Five myths about country music

November 27, 2019 at 12:04 p.m. MST



Love it or leave it, country music — with its whiskey-soaked nostalgia and crying steel guitars, its trains, trucks and lost love — is a defining feature of the American soundscape. This fall, Ken Burns’s documentary series, along with an outpouring of Dolly Parton tributes on NPR, Netflix and the stage at the Grand Ole Opry, has trained a spotlight on the genre. Still, myths infuse many people’s understanding of country music — and some of them are integral to its appeal.

Myth No. 1

Country is white music for white people.

Country is just white to the bone,” the Daily Beast wrote in September. This racial association is so strongly embedded in American culture that it recently supplied the punchline for a “Saturday Night Live” skit, in which Kenan Thompson quipped, “A sea of white faces is just looking back at me, and I thought, oh, Lord help me, this must be what it’s like to be Darius Rucker!”

In fact, the genre’s signature sound has diverse roots. African American string bands were common in the late 19th and early 20th centuries — and played the same types of music, on the same types of instruments, as their white counterparts. Jimmie Rodgers, the “father of country music,” made a number of recordings with African American musicians, including Louis Armstrong. In the 1940s and ’50s, Mexican performers in the Southwest United States mixed their musical styles, including ranchera and norteño, with country; mariachi-style trumpets are heard on Johnny Cash’s “Ring of Fire.” Johnny Rodriguez, whose songs featuring Spanish lyrics topped the country charts starting in the 1970s, amplified similar influences.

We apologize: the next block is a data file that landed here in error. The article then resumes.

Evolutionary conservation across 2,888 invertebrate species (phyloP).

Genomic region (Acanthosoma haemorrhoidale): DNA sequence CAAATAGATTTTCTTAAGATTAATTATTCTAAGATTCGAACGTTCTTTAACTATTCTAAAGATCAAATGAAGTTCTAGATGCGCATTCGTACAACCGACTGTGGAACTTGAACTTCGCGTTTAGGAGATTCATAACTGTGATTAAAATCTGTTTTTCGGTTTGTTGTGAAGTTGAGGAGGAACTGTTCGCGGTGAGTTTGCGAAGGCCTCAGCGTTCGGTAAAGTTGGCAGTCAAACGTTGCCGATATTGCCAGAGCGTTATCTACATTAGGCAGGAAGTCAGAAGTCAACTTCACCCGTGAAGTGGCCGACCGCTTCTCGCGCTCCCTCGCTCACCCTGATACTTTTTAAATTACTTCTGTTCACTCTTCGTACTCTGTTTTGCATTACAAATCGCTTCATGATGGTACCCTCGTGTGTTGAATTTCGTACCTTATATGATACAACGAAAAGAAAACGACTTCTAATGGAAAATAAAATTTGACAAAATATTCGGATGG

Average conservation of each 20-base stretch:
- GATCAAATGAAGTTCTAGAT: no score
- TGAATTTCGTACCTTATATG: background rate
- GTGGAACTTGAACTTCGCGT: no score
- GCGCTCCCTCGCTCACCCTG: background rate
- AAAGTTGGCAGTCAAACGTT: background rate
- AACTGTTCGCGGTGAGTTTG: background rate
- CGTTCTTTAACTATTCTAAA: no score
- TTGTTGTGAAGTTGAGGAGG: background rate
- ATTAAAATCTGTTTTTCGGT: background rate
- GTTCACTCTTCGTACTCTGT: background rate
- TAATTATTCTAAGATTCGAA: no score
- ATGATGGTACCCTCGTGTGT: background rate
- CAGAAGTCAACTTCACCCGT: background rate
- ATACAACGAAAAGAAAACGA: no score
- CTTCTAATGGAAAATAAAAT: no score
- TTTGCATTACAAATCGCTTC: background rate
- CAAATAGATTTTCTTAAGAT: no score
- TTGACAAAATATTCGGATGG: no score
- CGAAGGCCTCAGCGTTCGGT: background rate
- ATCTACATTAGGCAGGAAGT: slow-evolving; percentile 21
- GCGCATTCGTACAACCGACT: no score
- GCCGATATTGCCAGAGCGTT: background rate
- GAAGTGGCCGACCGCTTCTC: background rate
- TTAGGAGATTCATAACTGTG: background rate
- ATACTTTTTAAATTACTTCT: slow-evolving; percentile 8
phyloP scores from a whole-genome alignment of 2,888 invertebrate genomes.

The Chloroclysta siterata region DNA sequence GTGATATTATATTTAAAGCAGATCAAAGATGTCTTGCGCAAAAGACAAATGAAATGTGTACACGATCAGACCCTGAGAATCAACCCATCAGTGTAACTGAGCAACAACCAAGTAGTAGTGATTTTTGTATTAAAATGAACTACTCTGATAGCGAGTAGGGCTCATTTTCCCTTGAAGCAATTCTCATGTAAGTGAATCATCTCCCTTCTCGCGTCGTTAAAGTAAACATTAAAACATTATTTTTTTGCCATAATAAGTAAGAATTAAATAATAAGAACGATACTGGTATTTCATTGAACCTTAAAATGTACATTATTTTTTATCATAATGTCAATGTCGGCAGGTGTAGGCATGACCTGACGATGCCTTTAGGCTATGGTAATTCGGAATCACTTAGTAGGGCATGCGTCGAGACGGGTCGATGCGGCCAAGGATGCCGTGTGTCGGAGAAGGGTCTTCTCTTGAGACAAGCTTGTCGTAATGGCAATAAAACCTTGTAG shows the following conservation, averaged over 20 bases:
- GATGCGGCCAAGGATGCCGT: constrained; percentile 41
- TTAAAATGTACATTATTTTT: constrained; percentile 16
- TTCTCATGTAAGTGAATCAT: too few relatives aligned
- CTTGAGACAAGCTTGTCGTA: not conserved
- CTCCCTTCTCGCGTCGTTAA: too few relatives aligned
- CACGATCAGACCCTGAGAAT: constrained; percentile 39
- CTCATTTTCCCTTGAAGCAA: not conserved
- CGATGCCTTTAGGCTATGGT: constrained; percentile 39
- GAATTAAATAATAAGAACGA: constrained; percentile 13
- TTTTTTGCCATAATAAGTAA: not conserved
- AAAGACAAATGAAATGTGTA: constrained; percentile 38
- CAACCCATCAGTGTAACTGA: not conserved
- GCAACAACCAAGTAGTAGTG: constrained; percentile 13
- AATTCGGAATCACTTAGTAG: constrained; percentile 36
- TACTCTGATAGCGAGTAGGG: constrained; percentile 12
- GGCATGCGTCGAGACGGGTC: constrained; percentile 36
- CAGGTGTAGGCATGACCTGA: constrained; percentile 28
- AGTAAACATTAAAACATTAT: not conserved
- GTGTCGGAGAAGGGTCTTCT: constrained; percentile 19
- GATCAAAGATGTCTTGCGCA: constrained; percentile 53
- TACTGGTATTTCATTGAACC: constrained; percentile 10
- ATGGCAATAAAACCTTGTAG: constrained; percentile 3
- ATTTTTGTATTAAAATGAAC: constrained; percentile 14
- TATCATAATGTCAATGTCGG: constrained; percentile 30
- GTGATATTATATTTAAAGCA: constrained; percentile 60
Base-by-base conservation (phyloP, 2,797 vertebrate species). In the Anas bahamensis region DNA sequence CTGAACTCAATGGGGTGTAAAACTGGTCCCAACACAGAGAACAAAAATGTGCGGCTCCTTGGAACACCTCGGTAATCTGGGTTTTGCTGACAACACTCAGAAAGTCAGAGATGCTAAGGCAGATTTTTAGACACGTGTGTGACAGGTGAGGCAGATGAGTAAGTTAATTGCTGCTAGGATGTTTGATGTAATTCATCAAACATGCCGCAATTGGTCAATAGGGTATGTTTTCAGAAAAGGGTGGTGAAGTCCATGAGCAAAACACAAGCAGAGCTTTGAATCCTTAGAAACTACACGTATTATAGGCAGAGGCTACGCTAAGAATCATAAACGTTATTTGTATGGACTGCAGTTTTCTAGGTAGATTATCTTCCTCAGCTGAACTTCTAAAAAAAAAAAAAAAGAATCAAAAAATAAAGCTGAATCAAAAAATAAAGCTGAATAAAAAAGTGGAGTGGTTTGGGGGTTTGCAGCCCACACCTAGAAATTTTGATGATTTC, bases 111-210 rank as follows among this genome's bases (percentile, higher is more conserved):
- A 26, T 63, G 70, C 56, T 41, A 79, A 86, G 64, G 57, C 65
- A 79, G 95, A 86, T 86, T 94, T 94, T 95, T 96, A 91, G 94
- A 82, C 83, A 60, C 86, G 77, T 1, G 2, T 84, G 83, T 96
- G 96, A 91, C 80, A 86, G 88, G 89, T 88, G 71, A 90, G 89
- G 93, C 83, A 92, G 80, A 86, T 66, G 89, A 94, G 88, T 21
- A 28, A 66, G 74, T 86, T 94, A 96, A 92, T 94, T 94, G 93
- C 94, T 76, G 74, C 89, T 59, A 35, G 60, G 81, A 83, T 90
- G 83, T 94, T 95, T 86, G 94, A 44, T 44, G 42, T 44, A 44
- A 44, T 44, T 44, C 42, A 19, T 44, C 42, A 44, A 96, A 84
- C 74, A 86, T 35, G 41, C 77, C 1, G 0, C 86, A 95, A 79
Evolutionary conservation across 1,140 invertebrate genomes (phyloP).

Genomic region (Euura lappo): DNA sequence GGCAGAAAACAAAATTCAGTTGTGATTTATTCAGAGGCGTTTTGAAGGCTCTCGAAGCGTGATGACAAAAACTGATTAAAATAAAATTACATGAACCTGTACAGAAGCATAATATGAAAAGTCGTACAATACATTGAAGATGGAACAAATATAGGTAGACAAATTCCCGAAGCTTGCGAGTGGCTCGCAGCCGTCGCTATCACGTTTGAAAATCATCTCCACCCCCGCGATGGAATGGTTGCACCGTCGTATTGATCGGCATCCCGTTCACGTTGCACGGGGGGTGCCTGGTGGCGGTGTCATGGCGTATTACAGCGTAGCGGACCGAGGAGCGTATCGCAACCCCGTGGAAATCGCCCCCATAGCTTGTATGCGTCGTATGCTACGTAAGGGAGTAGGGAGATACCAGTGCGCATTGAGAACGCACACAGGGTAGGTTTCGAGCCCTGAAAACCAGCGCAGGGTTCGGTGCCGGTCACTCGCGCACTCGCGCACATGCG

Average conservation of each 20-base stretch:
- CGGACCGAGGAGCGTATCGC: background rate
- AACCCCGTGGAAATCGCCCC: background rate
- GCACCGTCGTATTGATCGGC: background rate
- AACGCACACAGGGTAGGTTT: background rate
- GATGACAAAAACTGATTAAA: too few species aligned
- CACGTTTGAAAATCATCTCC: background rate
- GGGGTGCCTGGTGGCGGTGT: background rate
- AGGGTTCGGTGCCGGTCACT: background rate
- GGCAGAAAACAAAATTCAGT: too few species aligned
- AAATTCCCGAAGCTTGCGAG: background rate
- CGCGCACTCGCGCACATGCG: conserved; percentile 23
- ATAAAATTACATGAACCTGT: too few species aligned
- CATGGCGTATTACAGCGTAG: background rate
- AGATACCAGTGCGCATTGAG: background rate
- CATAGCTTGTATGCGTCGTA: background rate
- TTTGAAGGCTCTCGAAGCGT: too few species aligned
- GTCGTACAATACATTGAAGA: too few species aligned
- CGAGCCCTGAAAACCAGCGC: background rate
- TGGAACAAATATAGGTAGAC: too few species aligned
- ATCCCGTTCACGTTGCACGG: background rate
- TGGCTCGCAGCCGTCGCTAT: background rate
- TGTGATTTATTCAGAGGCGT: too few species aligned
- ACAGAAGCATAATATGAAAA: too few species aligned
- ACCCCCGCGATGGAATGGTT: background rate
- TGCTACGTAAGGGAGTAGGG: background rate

Today, the sounds of Sam Hunt, Chris Stapleton and Sturgill Simpson unapologetically blend soul and country. Within the past year, rapper Lil Nas X had a viral hit, “Old Town Road,” that challenged listeners’ — and the Billboard Hot Country Songs chart’s — definition of the genre, and Jimmie Allen, another African American artist, debuted with a No. 1 single on country radio, a ballad called “Best Shot.” According to a survey by the Country Music Association, the genre’s fastest-growing audience is non-white and Hispanic listeners.

Myth No. 2

Country music listeners are mostly working-class.

From Kacey Musgraves’s “Blowin’ Smoke” to Travis Tritt’s “Lord Have Mercy on the Working Man,” working-class narratives are a staple of country lyrics. The claim that the working class constitutes the genre’s “core audience” has been repeated by sources from Nash Country Daily to the Oklahoma Historical Society.

Country music is certainly rooted in the working class, but as America’s midcentury prosperity spurred migration to suburban and urban settings, the audience changed.

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One thought on “Five myths about country music

  1. Yes, but I have a bumper sticker on my refrigerator that says, “Discourage inbreeding, ban country music”.

    But check out these little Swedish gals singing to Emmylou.

    On Sun, Dec 1, 2019 at 10:24 AM The Rōbert [Cholo] Report (pron: Rō’bear Re’por) wrote:

    > Jerry Roberts posted: ” No, country radio didn’t feature more women in the > ’60s and ’70s. By Jocelyn Neal Jocelyn Neal, a music professor at the > University of North Carolina at Chapel Hill, is the author of “Country > Music: A Cultural and Stylistic History.” ” >

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